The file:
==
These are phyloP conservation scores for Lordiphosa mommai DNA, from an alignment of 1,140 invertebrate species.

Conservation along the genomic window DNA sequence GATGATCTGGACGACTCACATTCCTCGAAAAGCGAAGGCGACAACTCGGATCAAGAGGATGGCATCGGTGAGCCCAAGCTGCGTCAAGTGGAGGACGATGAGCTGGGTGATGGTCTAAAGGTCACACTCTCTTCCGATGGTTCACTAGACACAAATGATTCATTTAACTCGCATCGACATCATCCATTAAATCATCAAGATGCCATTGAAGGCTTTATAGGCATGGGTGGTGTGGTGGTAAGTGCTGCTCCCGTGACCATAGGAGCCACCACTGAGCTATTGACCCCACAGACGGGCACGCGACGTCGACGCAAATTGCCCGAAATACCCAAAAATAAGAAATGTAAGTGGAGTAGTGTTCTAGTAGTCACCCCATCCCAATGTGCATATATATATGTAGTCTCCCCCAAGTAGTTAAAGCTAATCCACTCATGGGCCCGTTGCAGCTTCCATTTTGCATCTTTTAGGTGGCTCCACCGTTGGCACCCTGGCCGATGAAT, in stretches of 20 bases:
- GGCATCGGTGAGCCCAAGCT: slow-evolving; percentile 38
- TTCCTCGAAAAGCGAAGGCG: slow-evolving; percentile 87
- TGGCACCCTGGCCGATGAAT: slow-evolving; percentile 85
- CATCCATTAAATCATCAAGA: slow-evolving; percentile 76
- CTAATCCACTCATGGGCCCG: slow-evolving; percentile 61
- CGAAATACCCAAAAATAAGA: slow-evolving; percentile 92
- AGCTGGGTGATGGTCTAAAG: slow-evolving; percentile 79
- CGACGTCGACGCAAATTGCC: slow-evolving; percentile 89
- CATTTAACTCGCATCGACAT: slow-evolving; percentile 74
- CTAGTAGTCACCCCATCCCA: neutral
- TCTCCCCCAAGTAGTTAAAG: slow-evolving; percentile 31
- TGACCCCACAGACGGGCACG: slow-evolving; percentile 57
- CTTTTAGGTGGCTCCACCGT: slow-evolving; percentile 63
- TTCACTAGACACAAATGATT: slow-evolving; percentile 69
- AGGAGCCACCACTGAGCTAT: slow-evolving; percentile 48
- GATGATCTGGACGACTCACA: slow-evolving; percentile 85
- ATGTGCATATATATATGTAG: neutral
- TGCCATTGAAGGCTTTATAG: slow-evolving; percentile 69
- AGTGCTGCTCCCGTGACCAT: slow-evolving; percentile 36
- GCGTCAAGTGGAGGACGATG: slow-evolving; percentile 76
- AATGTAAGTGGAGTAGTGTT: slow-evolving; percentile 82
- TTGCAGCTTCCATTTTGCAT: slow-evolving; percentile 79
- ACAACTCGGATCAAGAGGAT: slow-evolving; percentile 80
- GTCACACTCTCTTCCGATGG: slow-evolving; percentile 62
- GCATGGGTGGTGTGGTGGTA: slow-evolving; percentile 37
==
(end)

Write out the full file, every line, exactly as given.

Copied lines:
These are phyloP conservation scores for Lordiphosa mommai DNA, from an alignment of 1,140 invertebrate species.

Conservation along the genomic window DNA sequence GATGATCTGGACGACTCACATTCCTCGAAAAGCGAAGGCGACAACTCGGATCAAGAGGATGGCATCGGTGAGCCCAAGCTGCGTCAAGTGGAGGACGATGAGCTGGGTGATGGTCTAAAGGTCACACTCTCTTCCGATGGTTCACTAGACACAAATGATTCATTTAACTCGCATCGACATCATCCATTAAATCATCAAGATGCCATTGAAGGCTTTATAGGCATGGGTGGTGTGGTGGTAAGTGCTGCTCCCGTGACCATAGGAGCCACCACTGAGCTATTGACCCCACAGACGGGCACGCGACGTCGACGCAAATTGCCCGAAATACCCAAAAATAAGAAATGTAAGTGGAGTAGTGTTCTAGTAGTCACCCCATCCCAATGTGCATATATATATGTAGTCTCCCCCAAGTAGTTAAAGCTAATCCACTCATGGGCCCGTTGCAGCTTCCATTTTGCATCTTTTAGGTGGCTCCACCGTTGGCACCCTGGCCGATGAAT, in stretches of 20 bases:
- GGCATCGGTGAGCCCAAGCT: slow-evolving; percentile 38
- TTCCTCGAAAAGCGAAGGCG: slow-evolving; percentile 87
- TGGCACCCTGGCCGATGAAT: slow-evolving; percentile 85
- CATCCATTAAATCATCAAGA: slow-evolving; percentile 76
- CTAATCCACTCATGGGCCCG: slow-evolving; percentile 61
- CGAAATACCCAAAAATAAGA: slow-evolving; percentile 92
- AGCTGGGTGATGGTCTAAAG: slow-evolving; percentile 79
- CGACGTCGACGCAAATTGCC: slow-evolving; percentile 89
- CATTTAACTCGCATCGACAT: slow-evolving; percentile 74
- CTAGTAGTCACCCCATCCCA: neutral
- TCTCCCCCAAGTAGTTAAAG: slow-evolving; percentile 31
- TGACCCCACAGACGGGCACG: slow-evolving; percentile 57
- CTTTTAGGTGGCTCCACCGT: slow-evolving; percentile 63
- TTCACTAGACACAAATGATT: slow-evolving; percentile 69
- AGGAGCCACCACTGAGCTAT: slow-evolving; percentile 48
- GATGATCTGGACGACTCACA: slow-evolving; percentile 85
- ATGTGCATATATATATGTAG: neutral
- TGCCATTGAAGGCTTTATAG: slow-evolving; percentile 69
- AGTGCTGCTCCCGTGACCAT: slow-evolving; percentile 36
- GCGTCAAGTGGAGGACGATG: slow-evolving; percentile 76
- AATGTAAGTGGAGTAGTGTT: slow-evolving; percentile 82
- TTGCAGCTTCCATTTTGCAT: slow-evolving; percentile 79
- ACAACTCGGATCAAGAGGAT: slow-evolving; percentile 80
- GTCACACTCTCTTCCGATGG: slow-evolving; percentile 62
- GCATGGGTGGTGTGGTGGTA: slow-evolving; percentile 37